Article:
GB para­triath­lete and au­thor Haseeb Ahmed is al­ready the fastest blind Iron­man ath­lete in the world, but he be­lieves he can go faster, much faster

220 Triathlon Magazine - - CONTENTS -

Fastest blind IMer Haseeb Ahmed

“In Barcelona, I did a 4:19hr run but I’m ca­pa­ble of 3:30hrs”

As soon as I crossed the line at the

2016 Iron­man Barcelona, I was whisked straight to the med­i­cal tent. I had noth­ing left in me. It was my first Iron­man, and I’d over­cooked it on the bike. The first half we did in 2.5hrs, but we fin­ished in 5:08:01. On the run, which is my strong­est dis­ci­pline, my legs just fell off. I’d done a sub-3hr stand­alone marathon in Lon­don in 2014, but in Barcelona it was a 4:19:03. From six miles on I just hit the wall. I was at the point of giv­ing up. At one point, I turned to my guide, Dun­can [Shea-Sim­monds], and said, ‘You don’t know how this feels.’ He just said ‘I think I do mate.’ But he kept me go­ing. He’s an in­cred­i­ble guy and ath­lete.

It was won­der­ful to know that I’d

bro­ken the record [in 11:03:31] on my daugh­ter Aye­sha’s birth­day. She was 20 on that day, and she was out there to see me achieve it. I want to re­turn to Barcelona next Oc­to­ber. I’ve found a crack­ing guy, Marc Laith­waite, who thinks I can do a sub-10hr. Tak­ing a whole hour off is not im­pos­si­ble, be­cause I did the Out­law this year, and knocked about 13mins off [Haseeb used three dif­fer­ent guides at the Out­law, so the time wasn’t clas­si­fied]. I ac­tu­ally did 1.2km more than any­one else on the run be­cause they took me round the lake nine times for safety rea­sons. My run was about 3:57hrs, but I think I’m ca­pa­ble of a 3:30hr run.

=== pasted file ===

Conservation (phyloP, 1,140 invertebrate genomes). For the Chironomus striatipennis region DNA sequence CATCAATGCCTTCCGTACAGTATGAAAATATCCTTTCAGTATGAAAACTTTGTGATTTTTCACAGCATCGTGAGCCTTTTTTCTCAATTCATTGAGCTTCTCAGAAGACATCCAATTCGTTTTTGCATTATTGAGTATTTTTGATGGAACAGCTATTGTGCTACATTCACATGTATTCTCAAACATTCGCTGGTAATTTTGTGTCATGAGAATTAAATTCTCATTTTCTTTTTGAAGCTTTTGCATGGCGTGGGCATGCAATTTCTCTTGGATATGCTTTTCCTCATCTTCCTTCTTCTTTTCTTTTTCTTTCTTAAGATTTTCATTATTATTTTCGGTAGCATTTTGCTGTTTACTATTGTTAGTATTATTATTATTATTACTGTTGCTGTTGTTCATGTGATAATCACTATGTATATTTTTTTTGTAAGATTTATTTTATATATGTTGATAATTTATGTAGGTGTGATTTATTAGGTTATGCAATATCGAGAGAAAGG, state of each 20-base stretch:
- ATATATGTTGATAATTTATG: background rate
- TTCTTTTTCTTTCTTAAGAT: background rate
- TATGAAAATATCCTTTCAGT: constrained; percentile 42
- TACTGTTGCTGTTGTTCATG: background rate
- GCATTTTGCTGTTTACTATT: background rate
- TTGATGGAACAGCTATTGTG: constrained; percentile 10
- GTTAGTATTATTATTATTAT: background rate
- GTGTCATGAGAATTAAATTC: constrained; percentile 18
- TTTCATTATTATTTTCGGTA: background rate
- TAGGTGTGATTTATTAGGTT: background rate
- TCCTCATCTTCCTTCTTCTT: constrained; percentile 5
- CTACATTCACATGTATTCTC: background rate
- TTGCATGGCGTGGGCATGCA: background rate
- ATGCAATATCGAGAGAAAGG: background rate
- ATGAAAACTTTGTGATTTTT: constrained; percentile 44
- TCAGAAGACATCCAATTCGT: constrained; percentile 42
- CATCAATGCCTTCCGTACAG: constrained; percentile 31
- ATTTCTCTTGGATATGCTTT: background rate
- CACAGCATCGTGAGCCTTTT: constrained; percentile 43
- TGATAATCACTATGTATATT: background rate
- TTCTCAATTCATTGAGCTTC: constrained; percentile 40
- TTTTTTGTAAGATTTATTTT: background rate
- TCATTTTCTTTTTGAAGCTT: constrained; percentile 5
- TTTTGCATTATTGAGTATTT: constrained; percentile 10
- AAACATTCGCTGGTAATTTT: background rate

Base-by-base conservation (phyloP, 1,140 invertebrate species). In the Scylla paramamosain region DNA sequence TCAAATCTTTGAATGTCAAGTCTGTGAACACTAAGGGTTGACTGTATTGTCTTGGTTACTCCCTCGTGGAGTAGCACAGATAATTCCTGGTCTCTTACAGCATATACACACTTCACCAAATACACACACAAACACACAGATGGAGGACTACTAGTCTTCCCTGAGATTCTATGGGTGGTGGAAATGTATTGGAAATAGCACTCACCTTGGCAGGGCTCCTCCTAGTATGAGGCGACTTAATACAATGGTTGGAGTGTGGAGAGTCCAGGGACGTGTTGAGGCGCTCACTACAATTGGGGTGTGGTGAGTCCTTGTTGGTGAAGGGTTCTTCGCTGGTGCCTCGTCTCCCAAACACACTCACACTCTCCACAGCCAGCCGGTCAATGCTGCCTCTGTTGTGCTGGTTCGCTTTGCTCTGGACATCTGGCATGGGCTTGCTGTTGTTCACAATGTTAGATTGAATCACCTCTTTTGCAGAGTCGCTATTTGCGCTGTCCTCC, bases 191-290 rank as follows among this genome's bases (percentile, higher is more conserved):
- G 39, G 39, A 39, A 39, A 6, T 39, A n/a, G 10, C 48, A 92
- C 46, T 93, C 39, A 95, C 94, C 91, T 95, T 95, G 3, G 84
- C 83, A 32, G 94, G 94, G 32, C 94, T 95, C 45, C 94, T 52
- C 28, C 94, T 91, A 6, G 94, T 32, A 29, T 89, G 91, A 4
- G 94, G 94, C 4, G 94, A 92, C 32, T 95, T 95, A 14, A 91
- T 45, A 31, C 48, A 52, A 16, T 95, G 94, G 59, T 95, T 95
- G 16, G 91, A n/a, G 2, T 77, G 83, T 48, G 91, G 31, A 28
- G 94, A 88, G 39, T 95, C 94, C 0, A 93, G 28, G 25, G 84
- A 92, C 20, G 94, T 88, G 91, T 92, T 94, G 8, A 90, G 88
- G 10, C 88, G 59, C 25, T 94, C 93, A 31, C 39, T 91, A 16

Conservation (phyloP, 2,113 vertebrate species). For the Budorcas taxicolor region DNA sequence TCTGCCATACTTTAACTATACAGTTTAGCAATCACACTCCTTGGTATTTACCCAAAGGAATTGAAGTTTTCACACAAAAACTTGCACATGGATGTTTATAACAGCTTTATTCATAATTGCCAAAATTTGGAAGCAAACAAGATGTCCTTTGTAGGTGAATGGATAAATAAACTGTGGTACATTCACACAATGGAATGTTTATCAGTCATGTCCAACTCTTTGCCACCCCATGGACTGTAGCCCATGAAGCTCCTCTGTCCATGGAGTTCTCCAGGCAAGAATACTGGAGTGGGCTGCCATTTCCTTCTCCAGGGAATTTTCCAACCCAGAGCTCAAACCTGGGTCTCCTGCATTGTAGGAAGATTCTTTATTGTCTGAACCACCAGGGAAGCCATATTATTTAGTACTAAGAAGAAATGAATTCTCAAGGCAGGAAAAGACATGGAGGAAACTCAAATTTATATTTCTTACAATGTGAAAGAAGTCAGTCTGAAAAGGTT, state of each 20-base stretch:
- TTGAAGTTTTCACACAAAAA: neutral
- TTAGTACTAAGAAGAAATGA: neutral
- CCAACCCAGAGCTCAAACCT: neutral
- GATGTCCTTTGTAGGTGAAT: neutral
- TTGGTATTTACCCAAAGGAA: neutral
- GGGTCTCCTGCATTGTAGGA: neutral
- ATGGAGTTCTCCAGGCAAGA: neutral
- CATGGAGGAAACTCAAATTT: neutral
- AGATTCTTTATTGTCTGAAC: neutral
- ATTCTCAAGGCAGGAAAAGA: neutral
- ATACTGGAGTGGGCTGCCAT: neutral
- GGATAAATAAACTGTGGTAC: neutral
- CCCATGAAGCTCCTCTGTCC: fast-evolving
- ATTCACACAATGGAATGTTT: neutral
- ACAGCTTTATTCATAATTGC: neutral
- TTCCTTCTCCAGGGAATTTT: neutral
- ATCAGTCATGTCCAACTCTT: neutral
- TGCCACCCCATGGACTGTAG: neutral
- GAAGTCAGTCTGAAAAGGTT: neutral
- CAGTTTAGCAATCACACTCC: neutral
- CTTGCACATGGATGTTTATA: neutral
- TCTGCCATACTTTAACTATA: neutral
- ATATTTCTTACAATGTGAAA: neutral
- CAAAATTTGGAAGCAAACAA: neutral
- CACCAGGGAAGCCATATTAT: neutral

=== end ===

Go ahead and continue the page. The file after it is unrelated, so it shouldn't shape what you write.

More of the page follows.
I’ll prob­a­bly do one or two

Olympic dis­tances and a cou­ple of mid­dles be­fore Barcelona. Mark and I might do a 100-mile time trial as well. We’ve yet to train to­gether. Ac­tu­ally, we’re yet to meet!

The first week af­ter hear­ing that

my cat­e­gory wasn’t go­ing to be in­cluded in the Rio Par­a­lympics, I was ac­tu­ally okay. I was shocked with the de­ci­sion, be­cause it was such a com­pet­i­tive field, but I felt re­lief – I thought I can now relax a bit! And then it just hit me re­ally hard. It’d been such a big part of my life and I was so look­ing for­ward to go­ing full time on the squad and tak­ing a sab­bat­i­cal from work. I was floored, it was such an abrupt end.

For peo­ple with dis­abil­i­ties,

triathlon’s re­ally not the cheap­est sport. To have some fund­ing to do a sport that po­ten­tially leads onto the greatness of do­ing a Par­a­lympics is ex­tremely im­por­tant for peo­ple’s con­fi­dence and well-be­ing. I’m a great be­liever that more cat­e­gories should be in­cluded.

I was orig­i­nally di­ag­nosed in 1987

but didn’t get a guide dog un­til 2005. They are ab­so­lutely fan­tas­tic, won­der­ful com­pan­ions. Walt, my cur­rent dog, takes me ev­ery­where. My first died all of a sud­den in 2013, he was only nine years old. There’s a chap­ter ded­i­cated to him in my book, called The Mighty Quin.


HASEEB AHMED Haseeb, 48, is an equal­ity and di­ver­sity lead at the Uni­ver­sity Hos­pi­tal, Le­ices­ter. He started to lose his sight at 10 years old, but wasn’t given a di­ag­no­sis for an­other seven years. His first book From Blind Man to Iron­man is out now...

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